See, in my younger years, when I was bordering on dropping out of college, I spent most of my life as a server for various restaurants. I had no idea of what I was going to do for the rest of my life, but I had told myself being a server was not it. So I enlisted into the United States Air Force to secure a decent living. That was also the point when I decided to continue to pursue my college education, which I accomplished. Then, when I got out of the military, it took me one and a half years of unemployment to secure a job with the federal government, and I thought my life was set. But I was very unhappy with the politics and the bureaucracy involved, and so, I developed a very great distaste for government work, or any corporate work to speak of. That was when I decided to branch out on my own to work for myself.
Well, now I have come back full-circle, because along the way, all the business relationships you build and all the "friendships" you thought you may have built are all just lies. Not to be cynical, just from personal experiences, but your "friends" and business partners will leave you high and dry at their very earliest convenience. I had a job lined up, but the business owner got too successful for his own good, and started to treat me, whom I thought was a friend to him, just like another number on the roster, and it sucks. But such is life.
As mentioned early, I was at the end of my rope, and I was very close to being evicted, so I told myself I had to secure part-time employment as soon as able. There is this restaurant named "The Ram,' which is family-owned and operated, and I have had the opportunity to frequent as a guest and I really enjoyed the atmosphere. Then, when things really got bad, I told myself, why not see if I could get a job with them? I have the experience as a server, and I have no desire in me to ever work a full-time corporate job or be a public employee as far ahead as I can see. That is because I went into business knowing exactly what I want. But then, at this point in my life, a serving job seems to fit my needs economically just right, and the flexibility to work on my business concurrently without becoming homeless.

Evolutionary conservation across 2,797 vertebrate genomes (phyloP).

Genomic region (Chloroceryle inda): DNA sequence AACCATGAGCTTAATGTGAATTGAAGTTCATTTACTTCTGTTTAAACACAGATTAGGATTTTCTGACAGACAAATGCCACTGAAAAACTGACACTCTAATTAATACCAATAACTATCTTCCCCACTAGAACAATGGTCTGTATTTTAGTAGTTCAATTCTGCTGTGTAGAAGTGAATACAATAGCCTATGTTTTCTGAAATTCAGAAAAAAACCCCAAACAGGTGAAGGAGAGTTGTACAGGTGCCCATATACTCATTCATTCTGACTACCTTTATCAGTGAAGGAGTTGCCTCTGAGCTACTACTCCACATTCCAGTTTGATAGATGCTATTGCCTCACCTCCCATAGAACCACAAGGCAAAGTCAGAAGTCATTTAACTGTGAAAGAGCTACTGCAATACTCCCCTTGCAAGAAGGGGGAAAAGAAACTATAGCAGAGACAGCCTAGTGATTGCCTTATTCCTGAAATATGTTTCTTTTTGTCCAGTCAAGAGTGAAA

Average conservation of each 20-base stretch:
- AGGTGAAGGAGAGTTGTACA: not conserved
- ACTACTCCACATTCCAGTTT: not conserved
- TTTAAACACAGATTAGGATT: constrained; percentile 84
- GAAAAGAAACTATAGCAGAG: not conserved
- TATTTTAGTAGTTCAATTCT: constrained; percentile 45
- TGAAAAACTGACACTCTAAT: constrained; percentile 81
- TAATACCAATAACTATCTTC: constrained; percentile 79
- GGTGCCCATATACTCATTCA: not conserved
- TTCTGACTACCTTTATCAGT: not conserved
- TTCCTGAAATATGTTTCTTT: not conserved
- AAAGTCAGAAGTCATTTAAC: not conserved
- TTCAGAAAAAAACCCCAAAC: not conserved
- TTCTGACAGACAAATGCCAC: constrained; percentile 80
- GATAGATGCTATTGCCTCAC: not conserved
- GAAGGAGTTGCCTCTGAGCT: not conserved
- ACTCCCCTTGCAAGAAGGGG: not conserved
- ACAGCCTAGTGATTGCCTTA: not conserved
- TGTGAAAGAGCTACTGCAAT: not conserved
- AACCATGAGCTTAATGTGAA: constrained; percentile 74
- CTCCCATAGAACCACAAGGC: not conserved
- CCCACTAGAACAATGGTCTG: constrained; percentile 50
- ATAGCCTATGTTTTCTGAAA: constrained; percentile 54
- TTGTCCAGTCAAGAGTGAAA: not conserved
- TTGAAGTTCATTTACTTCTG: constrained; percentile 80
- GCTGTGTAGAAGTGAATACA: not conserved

So, out of necessity, I decided to go to The Ram and enquire if they were hiring any servers, or maybe even a buss person position. I was greeted by one manager whom I took a liking to, and we sat and conversed for a little while. Then he tells me that they're hiring servers, and I should apply online to follow protocol and for corporate headquarters to have a record of my application. He mentioned that, I may not know, but they may call me back the following day to come in to interview. Long story short, I was told to come back so many times and having to reschedule. I literally applied two weeks ago, and I was turned away so many times, but I never gave up, because I knew I really wanted that job. It's literally a skip and a hope away from my apartment, so I would save so much time not wasted in Seattle traffic, and gas to get to my job. So I knew very well that this was the only job I wanted. That, and I was explained that I would be paid $13 an hour, plus a secured 19% in tips off every dinning ticket. I was thinking to myself, are you serious?! I could do this for the rest of my life, and put aside net income, after subtracting expenses, into an S&P 500 index fund and I could be rich!
But I was met with many challenges, and I was turned away eight times previous, and I joked to my secretary that the ninth time is the charm. But, being me, I never give up, unless its totally out of my control. So I kept showing up for the past two weeks to get the job, and I finally got my interview today. And they hired me :). So now, I no longer have to worry about finances. I will be able to work as a server - which I think I would really enjoy - and operate my business concurrently. I believe I will have such a great time with this job because I am able to just show up, take care of my patrons as best as able, and go home and have a cold beer and be able to sleep at night, without having to worry about politics and having to walking over anyone to get ahead in life. And as far as my business, sure, its not where I want it to be at the moment, because, when you're starting out, you have to gain approval of a lot of approving officials, but even so, if I do not get to grow on their terms, just have faith in me that in three year's time, I will make my own way.
On a side note, I had entertained the idea of closing John's Kimchi for a few months until the next farmers market season rolls around, but, as always, my secretary is my voice of reason, and she advised that I just keep making kimchi. And to not give up. So, if any of my customers want to stop by The Ram in Northgate to dine and say hi, please feel free, I would be delighted to see you. And, as far as your kimchi needs, if you ever need to restock, please come visit me every Sunday at the Fremont Sunday Market. I will be there, and I won't let you down :).
-The Kimchi Whisperer-